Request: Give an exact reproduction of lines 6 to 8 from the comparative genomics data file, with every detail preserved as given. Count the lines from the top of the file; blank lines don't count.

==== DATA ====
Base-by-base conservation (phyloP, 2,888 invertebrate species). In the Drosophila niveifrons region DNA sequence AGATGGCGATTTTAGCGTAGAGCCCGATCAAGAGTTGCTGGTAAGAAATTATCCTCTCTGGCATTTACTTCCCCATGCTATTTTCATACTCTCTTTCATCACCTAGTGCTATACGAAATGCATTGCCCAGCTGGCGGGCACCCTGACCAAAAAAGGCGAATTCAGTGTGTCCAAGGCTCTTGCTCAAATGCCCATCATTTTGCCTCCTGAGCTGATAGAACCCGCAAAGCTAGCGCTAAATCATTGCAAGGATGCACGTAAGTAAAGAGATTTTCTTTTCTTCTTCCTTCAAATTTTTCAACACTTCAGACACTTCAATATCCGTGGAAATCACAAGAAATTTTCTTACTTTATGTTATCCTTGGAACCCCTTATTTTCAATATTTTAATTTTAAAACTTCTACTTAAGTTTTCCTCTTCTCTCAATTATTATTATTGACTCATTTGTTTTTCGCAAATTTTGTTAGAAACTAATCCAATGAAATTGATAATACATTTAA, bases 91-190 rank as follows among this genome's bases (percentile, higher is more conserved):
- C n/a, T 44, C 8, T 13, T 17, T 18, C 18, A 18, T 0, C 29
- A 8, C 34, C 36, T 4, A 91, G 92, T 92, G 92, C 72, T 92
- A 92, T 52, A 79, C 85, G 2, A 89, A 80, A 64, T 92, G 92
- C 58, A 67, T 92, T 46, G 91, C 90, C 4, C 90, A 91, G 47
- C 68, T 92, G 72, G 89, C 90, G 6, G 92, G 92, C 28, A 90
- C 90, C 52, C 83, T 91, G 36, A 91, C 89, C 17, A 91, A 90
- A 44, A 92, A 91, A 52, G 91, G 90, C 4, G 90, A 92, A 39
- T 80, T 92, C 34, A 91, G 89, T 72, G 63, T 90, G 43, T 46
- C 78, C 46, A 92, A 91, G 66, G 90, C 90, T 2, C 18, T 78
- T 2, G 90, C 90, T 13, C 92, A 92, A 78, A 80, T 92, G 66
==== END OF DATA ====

- C 68, T 92, G 72, G 89, C 90, G 6, G 92, G 92, C 28, A 90
- C 90, C 52, C 83, T 91, G 36, A 91, C 89, C 17, A 91, A 90
- A 44, A 92, A 91, A 52, G 91, G 90, C 4, G 90, A 92, A 39